P-wave dispersion: a possible warning sign of hypertension in children
Hypertension and obesity in adults have been linked to increased EKG P-wave dispersion; the association has been shown in relation to hypertension, left ventricular hypertrophy and atrial enlargement. Though studies in children have linked P-wave dispersion to left ventricular hypertrophy, scant pediatric literature relates P-wave dispersion to hypertension and obesity. Assess the association of P-wave dispersion with blood pressure and nutritional status in a pediatric population. This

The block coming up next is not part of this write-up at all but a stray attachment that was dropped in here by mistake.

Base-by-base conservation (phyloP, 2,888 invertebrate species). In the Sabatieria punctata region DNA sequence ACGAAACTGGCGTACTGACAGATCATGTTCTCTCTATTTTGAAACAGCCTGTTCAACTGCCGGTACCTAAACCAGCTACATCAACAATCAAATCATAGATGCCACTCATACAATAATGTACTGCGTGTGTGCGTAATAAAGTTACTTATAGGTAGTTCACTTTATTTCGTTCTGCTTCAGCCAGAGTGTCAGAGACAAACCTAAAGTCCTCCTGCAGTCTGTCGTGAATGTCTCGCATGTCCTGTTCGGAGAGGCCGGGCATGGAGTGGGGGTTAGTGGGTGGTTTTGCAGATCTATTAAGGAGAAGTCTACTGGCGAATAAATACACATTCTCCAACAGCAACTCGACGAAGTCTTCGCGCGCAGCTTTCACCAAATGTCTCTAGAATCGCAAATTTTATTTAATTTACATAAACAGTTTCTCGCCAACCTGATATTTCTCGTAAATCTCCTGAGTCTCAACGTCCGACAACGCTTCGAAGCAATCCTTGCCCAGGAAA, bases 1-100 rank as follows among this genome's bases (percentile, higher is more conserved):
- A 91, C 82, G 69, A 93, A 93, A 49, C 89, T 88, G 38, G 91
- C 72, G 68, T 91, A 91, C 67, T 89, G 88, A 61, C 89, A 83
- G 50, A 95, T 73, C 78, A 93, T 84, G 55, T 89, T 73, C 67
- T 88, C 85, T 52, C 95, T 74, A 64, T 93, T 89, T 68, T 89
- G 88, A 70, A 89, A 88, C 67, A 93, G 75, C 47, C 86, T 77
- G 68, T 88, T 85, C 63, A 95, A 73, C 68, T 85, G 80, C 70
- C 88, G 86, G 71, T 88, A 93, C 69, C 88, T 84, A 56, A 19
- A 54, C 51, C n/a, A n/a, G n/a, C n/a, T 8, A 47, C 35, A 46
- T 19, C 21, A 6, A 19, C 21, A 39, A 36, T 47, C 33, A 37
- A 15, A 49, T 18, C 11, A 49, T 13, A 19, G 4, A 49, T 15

... ation. This cross-sectional study is part of the PROCDEC II project for pediatric hypertension diagnosis and control in Santa Clara, Cuba. Twelve-lead EKG and four blood pressure readings were conducted on a sample of 656 children aged 8-11 years. Blood pressure <90th percentile for age, sex and height was considered normal; 90th-95th percentile, prehypertension; and >95th percentile, hypertension. The main study variables were P-wave dispersion and systolic, diastolic and mean arterial pressure (MAP). Secondary variables were sex, height, weight, and body mass index. Comparisons of means, analysis of variance and linear correlations were done. Mean P-wave dispersion differed significantly (p ≤0.05) among normotensive (30.10 ms), prehypertensive (32.99 ms) and hypertensive children (39.14 ms), as did mean MAP (p <0.05). P-wave dispersion and MAP were significantly correlated in prehypertensive and hypertensive children. Most overweight and obese children with high P-wave dispersion were prehypertensive or hypertensive. Associations observed between P-wave dispersion and MAP in normotensive, prehypertensive and hypertensive children suggest potential for early detection of EKG patterns showing vulnerability. Given the relationship between increased P-wave dispersion and hypertension already described in adults, use of P-wave dispersion could be a simple, economical and noninvasive method of predicting risk of hypertensive cardiomyopathy in prehypertensive and hypertensive children; this in turn could guide timely, effective treatment and secondary prevention. Similar studies on a larger sample are needed to corroborate these results.